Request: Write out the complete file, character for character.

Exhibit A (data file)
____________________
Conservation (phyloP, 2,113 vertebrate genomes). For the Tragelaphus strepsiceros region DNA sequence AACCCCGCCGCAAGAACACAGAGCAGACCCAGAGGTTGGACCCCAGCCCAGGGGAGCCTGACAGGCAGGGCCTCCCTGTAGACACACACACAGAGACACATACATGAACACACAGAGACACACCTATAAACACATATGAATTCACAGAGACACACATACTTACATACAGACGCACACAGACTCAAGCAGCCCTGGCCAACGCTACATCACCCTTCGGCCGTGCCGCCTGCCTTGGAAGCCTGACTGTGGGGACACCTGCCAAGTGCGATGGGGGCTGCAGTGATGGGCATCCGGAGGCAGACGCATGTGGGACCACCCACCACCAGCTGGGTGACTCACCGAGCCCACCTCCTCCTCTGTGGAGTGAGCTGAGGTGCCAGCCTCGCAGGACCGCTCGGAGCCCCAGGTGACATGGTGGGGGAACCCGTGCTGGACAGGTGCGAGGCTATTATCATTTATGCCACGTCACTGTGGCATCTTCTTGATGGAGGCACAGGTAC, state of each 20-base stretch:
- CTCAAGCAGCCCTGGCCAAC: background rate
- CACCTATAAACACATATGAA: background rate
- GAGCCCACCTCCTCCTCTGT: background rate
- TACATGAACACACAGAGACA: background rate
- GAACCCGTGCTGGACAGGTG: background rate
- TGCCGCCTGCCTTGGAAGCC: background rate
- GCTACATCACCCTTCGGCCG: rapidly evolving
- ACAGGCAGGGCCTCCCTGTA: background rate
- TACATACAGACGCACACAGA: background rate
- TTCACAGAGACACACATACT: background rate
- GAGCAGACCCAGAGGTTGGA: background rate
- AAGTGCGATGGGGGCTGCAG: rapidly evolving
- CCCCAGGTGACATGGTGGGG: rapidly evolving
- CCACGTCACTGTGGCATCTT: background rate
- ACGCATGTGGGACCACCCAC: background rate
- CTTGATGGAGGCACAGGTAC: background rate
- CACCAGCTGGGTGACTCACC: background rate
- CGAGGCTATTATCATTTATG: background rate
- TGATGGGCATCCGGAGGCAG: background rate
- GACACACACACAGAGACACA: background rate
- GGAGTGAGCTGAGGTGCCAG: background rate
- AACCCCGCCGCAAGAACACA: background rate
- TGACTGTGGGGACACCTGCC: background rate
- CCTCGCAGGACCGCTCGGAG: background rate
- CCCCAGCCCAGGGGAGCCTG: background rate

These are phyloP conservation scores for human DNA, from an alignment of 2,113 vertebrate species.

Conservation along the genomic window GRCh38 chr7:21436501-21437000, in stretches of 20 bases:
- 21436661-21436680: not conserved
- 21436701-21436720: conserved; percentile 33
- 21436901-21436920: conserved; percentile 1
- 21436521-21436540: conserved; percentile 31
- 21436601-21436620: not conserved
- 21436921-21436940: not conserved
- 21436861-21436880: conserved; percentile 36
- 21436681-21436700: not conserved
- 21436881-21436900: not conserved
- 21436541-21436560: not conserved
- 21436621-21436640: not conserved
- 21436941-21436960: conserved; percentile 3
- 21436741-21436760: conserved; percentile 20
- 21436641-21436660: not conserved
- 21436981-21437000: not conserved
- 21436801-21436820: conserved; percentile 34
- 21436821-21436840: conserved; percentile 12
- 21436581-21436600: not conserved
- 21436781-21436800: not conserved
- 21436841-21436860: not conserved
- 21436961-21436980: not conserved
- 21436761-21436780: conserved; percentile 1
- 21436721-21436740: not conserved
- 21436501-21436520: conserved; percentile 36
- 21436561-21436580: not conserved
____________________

Conservation (phyloP, 2,113 vertebrate genomes). For the Tragelaphus strepsiceros region DNA sequence AACCCCGCCGCAAGAACACAGAGCAGACCCAGAGGTTGGACCCCAGCCCAGGGGAGCCTGACAGGCAGGGCCTCCCTGTAGACACACACACAGAGACACATACATGAACACACAGAGACACACCTATAAACACATATGAATTCACAGAGACACACATACTTACATACAGACGCACACAGACTCAAGCAGCCCTGGCCAACGCTACATCACCCTTCGGCCGTGCCGCCTGCCTTGGAAGCCTGACTGTGGGGACACCTGCCAAGTGCGATGGGGGCTGCAGTGATGGGCATCCGGAGGCAGACGCATGTGGGACCACCCACCACCAGCTGGGTGACTCACCGAGCCCACCTCCTCCTCTGTGGAGTGAGCTGAGGTGCCAGCCTCGCAGGACCGCTCGGAGCCCCAGGTGACATGGTGGGGGAACCCGTGCTGGACAGGTGCGAGGCTATTATCATTTATGCCACGTCACTGTGGCATCTTCTTGATGGAGGCACAGGTAC, state of each 20-base stretch:
- CTCAAGCAGCCCTGGCCAAC: background rate
- CACCTATAAACACATATGAA: background rate
- GAGCCCACCTCCTCCTCTGT: background rate
- TACATGAACACACAGAGACA: background rate
- GAACCCGTGCTGGACAGGTG: background rate
- TGCCGCCTGCCTTGGAAGCC: background rate
- GCTACATCACCCTTCGGCCG: rapidly evolving
- ACAGGCAGGGCCTCCCTGTA: background rate
- TACATACAGACGCACACAGA: background rate
- TTCACAGAGACACACATACT: background rate
- GAGCAGACCCAGAGGTTGGA: background rate
- AAGTGCGATGGGGGCTGCAG: rapidly evolving
- CCCCAGGTGACATGGTGGGG: rapidly evolving
- CCACGTCACTGTGGCATCTT: background rate
- ACGCATGTGGGACCACCCAC: background rate
- CTTGATGGAGGCACAGGTAC: background rate
- CACCAGCTGGGTGACTCACC: background rate
- CGAGGCTATTATCATTTATG: background rate
- TGATGGGCATCCGGAGGCAG: background rate
- GACACACACACAGAGACACA: background rate
- GGAGTGAGCTGAGGTGCCAG: background rate
- AACCCCGCCGCAAGAACACA: background rate
- TGACTGTGGGGACACCTGCC: background rate
- CCTCGCAGGACCGCTCGGAG: background rate
- CCCCAGCCCAGGGGAGCCTG: background rate

These are phyloP conservation scores for human DNA, from an alignment of 2,113 vertebrate species.

Conservation along the genomic window GRCh38 chr7:21436501-21437000, in stretches of 20 bases:
- 21436661-21436680: not conserved
- 21436701-21436720: conserved; percentile 33
- 21436901-21436920: conserved; percentile 1
- 21436521-21436540: conserved; percentile 31
- 21436601-21436620: not conserved
- 21436921-21436940: not conserved
- 21436861-21436880: conserved; percentile 36
- 21436681-21436700: not conserved
- 21436881-21436900: not conserved
- 21436541-21436560: not conserved
- 21436621-21436640: not conserved
- 21436941-21436960: conserved; percentile 3
- 21436741-21436760: conserved; percentile 20
- 21436641-21436660: not conserved
- 21436981-21437000: not conserved
- 21436801-21436820: conserved; percentile 34
- 21436821-21436840: conserved; percentile 12
- 21436581-21436600: not conserved
- 21436781-21436800: not conserved
- 21436841-21436860: not conserved
- 21436961-21436980: not conserved
- 21436761-21436780: conserved; percentile 1
- 21436721-21436740: not conserved
- 21436501-21436520: conserved; percentile 36
- 21436561-21436580: not conserved